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Changing Medicare Eligibility: Where’s the Savings?

If Medicare stops offering coverage for 65- and 66-year-olds, who picks up the tab?

As Congress and the White House debate the menu for a new fiscal diet, raising the Medicare eligibility age to 67 is a favorite dish for some. And it’s certainly a favorite topic for Washington journalists, interest groups and opinion makers to dish on these days.

The change would save the Medicare program 5 percent over the next 20 years, according to a Congressional Budget Office brief. That would help both the debt-burdened U.S. Treasury and the Medicare program itself, which will soon struggle to handle coverage for boomers.

But while raising the eligibility age could save the program $5.7 billion in 2014, points out health policy reporter Sarah Kliff in her piece “5 Ways Raising Eligibility Could Change Medicare,” she cites a report by Kaiser Family Foundation that finds “other parts of the health care systems would spend $11.7 billion more providing the same health care benefits.”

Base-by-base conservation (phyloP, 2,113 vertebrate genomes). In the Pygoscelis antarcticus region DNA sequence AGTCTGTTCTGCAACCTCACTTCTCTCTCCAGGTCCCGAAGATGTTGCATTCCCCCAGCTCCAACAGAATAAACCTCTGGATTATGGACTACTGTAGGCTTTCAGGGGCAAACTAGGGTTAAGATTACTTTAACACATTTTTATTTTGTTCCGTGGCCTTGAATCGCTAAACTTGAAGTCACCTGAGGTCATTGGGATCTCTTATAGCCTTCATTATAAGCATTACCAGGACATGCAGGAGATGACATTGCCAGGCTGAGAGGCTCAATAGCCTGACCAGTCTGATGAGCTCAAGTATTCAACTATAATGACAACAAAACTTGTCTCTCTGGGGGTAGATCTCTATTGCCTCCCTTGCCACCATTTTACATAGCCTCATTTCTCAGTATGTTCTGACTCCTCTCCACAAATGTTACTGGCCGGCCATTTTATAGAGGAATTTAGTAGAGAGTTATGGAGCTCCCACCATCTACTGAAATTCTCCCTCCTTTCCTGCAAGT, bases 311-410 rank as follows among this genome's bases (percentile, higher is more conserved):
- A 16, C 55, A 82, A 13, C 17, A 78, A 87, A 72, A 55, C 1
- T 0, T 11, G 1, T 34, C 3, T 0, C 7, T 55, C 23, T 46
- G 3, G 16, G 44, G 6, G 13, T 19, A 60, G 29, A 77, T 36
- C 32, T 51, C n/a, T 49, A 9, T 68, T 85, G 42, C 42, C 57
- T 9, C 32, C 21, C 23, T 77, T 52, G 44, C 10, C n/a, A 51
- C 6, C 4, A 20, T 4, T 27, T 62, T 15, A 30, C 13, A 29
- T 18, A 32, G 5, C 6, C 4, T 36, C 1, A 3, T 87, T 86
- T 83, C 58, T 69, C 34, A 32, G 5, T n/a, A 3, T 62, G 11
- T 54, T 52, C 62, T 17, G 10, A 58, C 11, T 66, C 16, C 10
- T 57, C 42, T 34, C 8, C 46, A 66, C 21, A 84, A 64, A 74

Here’s who will pay instead:

Here are two opposing points of view:

“We want to see improvements that actually lower health care costs, not simply change that makes seniors pay more for health care.” – David Certner, AARP legislative policy director

“When people first began receiving Medicare benefits in 1966, the average 65-year-old old lived another 15 years; today that figure is 20 years. It’s little wonder that Medicare costs have grown 14-fold, in real terms, since 1970.” – Maya MacGuineas, president of the nonpartisan Committee for a Responsible Budget

As negotiations about the “fiscal cliff” continue, we’re bound to have a heaping serving of viewpoints to sort out.